This my prefered version - the under-doublet. The under-doublet is more accurate than a pourpoint, since it was probably normally worn to go below armour and the outer doublet. Normal wear would be the under doublet and then the outer doublet. You can see this in numerous illustrations, as the sleeves of two doublets are visible and the collar of the inner doublet is visible. An under-doublet is lighter in weight and more fitted than a normal doublet and has pourpoint length skirts, which are used to point hoes to. To make an under doublet use the same pattern as an over doublet, just make sure you add a collar.
Remember to make your outer doublet slightly larger if you are going to wear an under doublet!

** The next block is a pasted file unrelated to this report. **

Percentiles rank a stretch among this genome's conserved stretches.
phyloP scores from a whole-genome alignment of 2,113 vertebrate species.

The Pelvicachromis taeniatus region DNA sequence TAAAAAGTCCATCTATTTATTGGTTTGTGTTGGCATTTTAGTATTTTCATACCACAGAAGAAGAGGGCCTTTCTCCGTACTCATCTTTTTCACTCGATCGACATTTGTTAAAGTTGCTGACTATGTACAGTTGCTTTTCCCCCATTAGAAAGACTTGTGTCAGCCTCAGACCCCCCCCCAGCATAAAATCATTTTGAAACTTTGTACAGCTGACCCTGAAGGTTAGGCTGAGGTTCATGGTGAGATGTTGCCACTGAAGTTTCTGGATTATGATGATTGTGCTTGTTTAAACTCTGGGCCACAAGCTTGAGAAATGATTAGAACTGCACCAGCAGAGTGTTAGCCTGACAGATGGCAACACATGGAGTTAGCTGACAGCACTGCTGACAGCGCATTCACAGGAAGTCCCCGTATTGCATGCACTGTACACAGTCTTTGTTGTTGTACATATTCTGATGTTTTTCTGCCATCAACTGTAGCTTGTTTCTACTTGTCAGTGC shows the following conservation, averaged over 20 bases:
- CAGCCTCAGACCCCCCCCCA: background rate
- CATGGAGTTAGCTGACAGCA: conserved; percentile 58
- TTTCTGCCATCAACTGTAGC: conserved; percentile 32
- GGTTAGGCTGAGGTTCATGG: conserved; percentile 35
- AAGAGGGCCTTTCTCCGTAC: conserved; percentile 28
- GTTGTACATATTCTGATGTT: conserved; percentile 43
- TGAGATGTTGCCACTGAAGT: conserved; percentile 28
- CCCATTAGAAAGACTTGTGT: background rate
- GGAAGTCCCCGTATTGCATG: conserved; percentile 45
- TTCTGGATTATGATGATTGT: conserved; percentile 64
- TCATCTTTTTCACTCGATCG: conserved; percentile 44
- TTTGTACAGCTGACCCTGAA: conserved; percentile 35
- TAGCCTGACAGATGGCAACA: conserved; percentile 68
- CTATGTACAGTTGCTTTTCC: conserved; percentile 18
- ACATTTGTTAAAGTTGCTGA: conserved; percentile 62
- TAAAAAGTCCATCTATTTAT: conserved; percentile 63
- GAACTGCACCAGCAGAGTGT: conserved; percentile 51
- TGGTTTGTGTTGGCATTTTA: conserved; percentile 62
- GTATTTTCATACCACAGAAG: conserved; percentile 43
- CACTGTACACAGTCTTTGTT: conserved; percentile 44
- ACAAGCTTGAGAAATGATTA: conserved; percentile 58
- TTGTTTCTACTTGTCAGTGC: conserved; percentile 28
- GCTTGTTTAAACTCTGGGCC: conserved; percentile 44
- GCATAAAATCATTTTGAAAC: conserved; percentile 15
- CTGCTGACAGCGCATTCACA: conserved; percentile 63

These are a sort of waistcoat. They are fitted to the body and have skirts like a doublet but much shorter, about 5cm (2") deep. They normally have no collar and a scooped or V neckline. They are nearly always pointed closed, as buttons don't sit well under a doublet. They always have point holes for your hoes and interfacing the skirts for strength is a good idea if your material is light weight. Occasionally I line the skirt area with canvas or heavy weight linen, for added strength to the pointed area, others attach leather squares to reinforce the point holes.
The pictures to the side are of a V-necked pourpoint while the pattern below is for a round necked pourpoint. Notice that the arm holes are also cut very low on the version to the side, while the one below is cut high in comparison.
The pattern for the pourpoint can be taken from the Doublet pattern or a modern waist coat. Material:
Wool or linen, for pourpoint 0.75 to 1.5m of each. Colours:
Any appropriate to your station